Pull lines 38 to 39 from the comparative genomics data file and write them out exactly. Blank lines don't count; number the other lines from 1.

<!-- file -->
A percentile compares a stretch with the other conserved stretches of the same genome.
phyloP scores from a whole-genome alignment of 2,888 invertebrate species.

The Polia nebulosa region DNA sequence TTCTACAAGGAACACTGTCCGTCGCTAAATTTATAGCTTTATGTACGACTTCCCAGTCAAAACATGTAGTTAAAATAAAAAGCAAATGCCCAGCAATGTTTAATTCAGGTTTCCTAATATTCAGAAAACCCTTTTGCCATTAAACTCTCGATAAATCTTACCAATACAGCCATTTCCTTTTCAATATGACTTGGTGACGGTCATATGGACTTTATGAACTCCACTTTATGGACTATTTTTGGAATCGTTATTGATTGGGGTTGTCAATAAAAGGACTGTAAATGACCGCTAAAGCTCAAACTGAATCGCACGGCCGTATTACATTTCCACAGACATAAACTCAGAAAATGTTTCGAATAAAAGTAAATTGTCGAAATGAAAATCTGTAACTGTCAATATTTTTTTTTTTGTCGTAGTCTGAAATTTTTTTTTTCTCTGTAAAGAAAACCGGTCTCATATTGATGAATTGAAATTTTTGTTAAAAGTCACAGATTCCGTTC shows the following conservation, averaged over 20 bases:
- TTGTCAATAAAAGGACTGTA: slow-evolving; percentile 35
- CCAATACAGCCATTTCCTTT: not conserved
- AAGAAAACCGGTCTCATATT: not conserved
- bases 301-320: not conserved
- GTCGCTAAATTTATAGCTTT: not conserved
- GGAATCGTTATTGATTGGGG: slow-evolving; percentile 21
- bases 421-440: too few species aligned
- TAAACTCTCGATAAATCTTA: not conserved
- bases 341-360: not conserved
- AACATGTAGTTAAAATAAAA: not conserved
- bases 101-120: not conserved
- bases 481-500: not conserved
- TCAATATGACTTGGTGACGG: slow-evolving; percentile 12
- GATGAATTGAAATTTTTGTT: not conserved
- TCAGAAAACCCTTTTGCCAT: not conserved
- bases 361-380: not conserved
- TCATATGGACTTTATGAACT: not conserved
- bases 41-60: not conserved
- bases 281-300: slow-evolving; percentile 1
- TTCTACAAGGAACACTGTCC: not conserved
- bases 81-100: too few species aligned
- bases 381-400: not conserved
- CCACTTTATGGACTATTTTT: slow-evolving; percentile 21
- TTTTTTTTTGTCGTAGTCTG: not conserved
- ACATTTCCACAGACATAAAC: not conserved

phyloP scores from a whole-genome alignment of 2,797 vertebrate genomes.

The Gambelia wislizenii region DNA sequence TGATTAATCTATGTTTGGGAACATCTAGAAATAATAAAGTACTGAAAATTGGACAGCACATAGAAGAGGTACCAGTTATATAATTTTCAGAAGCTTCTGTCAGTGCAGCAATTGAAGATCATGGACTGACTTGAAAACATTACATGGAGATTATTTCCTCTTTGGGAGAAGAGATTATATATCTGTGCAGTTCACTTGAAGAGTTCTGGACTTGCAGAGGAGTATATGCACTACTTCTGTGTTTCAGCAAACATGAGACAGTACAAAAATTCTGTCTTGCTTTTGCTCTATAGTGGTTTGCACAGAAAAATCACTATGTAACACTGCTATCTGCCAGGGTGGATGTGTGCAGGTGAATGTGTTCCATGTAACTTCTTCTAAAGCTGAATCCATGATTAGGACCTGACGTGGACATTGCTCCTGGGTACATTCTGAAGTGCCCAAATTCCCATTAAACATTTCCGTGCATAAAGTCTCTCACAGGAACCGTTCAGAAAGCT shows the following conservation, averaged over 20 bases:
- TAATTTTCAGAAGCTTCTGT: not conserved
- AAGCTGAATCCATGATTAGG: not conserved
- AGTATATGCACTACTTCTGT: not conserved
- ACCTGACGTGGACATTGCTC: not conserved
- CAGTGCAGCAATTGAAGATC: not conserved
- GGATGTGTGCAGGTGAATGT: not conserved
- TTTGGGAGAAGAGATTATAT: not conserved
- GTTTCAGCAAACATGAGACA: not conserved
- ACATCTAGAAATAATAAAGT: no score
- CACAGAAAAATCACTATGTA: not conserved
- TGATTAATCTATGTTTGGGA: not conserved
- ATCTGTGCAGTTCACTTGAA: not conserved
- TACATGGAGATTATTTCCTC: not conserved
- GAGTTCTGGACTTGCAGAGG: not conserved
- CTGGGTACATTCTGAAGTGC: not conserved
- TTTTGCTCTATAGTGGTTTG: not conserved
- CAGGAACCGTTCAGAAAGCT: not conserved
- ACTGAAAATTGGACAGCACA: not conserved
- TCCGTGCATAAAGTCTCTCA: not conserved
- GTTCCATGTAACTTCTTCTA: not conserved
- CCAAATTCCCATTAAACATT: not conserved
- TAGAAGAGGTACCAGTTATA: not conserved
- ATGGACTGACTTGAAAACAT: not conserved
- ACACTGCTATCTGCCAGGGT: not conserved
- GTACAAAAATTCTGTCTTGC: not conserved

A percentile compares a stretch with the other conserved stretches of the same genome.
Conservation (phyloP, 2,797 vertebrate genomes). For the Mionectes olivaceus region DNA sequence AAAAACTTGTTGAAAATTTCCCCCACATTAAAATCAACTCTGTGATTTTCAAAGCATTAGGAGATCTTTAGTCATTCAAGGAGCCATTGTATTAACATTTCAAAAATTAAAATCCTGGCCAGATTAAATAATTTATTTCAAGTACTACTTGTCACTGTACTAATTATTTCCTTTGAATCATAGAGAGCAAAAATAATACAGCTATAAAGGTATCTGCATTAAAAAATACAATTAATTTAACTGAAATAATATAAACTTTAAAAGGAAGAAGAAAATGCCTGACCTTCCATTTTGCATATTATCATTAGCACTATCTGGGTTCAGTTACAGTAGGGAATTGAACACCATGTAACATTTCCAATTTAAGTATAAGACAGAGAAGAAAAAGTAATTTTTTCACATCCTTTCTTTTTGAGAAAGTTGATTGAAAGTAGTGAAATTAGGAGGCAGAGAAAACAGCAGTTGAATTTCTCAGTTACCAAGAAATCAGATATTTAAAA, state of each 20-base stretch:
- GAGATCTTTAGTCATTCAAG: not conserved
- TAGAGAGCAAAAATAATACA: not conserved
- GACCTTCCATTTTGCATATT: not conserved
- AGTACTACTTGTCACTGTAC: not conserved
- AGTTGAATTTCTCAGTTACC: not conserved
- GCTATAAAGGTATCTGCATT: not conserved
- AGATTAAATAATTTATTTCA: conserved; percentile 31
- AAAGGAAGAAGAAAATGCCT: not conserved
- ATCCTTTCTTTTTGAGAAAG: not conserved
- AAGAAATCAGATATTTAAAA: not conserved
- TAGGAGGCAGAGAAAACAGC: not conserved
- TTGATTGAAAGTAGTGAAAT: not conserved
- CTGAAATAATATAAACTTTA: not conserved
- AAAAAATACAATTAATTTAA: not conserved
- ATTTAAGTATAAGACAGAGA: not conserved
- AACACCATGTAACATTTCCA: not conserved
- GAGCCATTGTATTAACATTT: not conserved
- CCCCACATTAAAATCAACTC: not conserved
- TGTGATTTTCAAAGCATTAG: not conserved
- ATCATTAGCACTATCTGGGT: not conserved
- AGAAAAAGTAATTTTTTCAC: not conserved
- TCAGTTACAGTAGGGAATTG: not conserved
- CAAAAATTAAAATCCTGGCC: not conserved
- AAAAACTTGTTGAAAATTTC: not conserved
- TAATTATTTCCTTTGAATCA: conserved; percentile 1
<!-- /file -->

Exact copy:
- GTTTCAGCAAACATGAGACA: not conserved
- ACATCTAGAAATAATAAAGT: no score